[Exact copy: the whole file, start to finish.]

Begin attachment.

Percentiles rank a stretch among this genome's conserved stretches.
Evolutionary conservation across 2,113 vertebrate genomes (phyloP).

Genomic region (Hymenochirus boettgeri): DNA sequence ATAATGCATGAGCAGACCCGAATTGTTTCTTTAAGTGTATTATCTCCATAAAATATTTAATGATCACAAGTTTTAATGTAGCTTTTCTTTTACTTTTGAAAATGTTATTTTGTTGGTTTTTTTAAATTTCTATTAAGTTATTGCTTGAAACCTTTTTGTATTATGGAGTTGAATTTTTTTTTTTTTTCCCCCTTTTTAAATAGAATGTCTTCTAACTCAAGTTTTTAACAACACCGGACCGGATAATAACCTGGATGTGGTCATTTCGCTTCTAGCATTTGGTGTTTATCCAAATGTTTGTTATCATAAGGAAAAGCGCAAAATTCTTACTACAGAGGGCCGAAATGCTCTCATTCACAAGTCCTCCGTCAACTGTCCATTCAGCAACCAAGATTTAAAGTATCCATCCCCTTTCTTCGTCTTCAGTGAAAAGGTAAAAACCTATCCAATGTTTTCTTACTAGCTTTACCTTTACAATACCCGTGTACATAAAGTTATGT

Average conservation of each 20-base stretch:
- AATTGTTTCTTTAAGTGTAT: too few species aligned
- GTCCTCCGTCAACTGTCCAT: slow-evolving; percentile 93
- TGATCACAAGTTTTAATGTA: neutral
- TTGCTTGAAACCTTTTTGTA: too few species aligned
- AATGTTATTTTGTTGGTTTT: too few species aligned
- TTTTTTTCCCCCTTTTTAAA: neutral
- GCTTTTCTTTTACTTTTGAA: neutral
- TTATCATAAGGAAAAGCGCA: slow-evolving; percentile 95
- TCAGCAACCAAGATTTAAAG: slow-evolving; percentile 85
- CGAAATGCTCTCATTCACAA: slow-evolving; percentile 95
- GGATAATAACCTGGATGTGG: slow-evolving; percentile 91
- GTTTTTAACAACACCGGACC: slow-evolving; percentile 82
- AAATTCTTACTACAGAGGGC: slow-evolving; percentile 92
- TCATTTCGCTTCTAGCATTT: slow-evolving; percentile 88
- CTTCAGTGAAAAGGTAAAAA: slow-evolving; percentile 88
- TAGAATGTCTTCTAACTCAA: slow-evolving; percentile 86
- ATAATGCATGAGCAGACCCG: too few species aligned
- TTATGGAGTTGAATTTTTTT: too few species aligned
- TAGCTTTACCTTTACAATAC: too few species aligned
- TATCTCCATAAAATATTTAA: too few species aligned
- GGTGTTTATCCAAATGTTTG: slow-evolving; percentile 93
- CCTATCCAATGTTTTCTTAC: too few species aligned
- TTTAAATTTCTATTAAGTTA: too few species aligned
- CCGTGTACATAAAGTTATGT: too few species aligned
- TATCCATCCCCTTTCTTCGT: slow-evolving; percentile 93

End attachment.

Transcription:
Percentiles rank a stretch among this genome's conserved stretches.
Evolutionary conservation across 2,113 vertebrate genomes (phyloP).

Genomic region (Hymenochirus boettgeri): DNA sequence ATAATGCATGAGCAGACCCGAATTGTTTCTTTAAGTGTATTATCTCCATAAAATATTTAATGATCACAAGTTTTAATGTAGCTTTTCTTTTACTTTTGAAAATGTTATTTTGTTGGTTTTTTTAAATTTCTATTAAGTTATTGCTTGAAACCTTTTTGTATTATGGAGTTGAATTTTTTTTTTTTTTCCCCCTTTTTAAATAGAATGTCTTCTAACTCAAGTTTTTAACAACACCGGACCGGATAATAACCTGGATGTGGTCATTTCGCTTCTAGCATTTGGTGTTTATCCAAATGTTTGTTATCATAAGGAAAAGCGCAAAATTCTTACTACAGAGGGCCGAAATGCTCTCATTCACAAGTCCTCCGTCAACTGTCCATTCAGCAACCAAGATTTAAAGTATCCATCCCCTTTCTTCGTCTTCAGTGAAAAGGTAAAAACCTATCCAATGTTTTCTTACTAGCTTTACCTTTACAATACCCGTGTACATAAAGTTATGT

Average conservation of each 20-base stretch:
- AATTGTTTCTTTAAGTGTAT: too few species aligned
- GTCCTCCGTCAACTGTCCAT: slow-evolving; percentile 93
- TGATCACAAGTTTTAATGTA: neutral
- TTGCTTGAAACCTTTTTGTA: too few species aligned
- AATGTTATTTTGTTGGTTTT: too few species aligned
- TTTTTTTCCCCCTTTTTAAA: neutral
- GCTTTTCTTTTACTTTTGAA: neutral
- TTATCATAAGGAAAAGCGCA: slow-evolving; percentile 95
- TCAGCAACCAAGATTTAAAG: slow-evolving; percentile 85
- CGAAATGCTCTCATTCACAA: slow-evolving; percentile 95
- GGATAATAACCTGGATGTGG: slow-evolving; percentile 91
- GTTTTTAACAACACCGGACC: slow-evolving; percentile 82
- AAATTCTTACTACAGAGGGC: slow-evolving; percentile 92
- TCATTTCGCTTCTAGCATTT: slow-evolving; percentile 88
- CTTCAGTGAAAAGGTAAAAA: slow-evolving; percentile 88
- TAGAATGTCTTCTAACTCAA: slow-evolving; percentile 86
- ATAATGCATGAGCAGACCCG: too few species aligned
- TTATGGAGTTGAATTTTTTT: too few species aligned
- TAGCTTTACCTTTACAATAC: too few species aligned
- TATCTCCATAAAATATTTAA: too few species aligned
- GGTGTTTATCCAAATGTTTG: slow-evolving; percentile 93
- CCTATCCAATGTTTTCTTAC: too few species aligned
- TTTAAATTTCTATTAAGTTA: too few species aligned
- CCGTGTACATAAAGTTATGT: too few species aligned
- TATCCATCCCCTTTCTTCGT: slow-evolving; percentile 93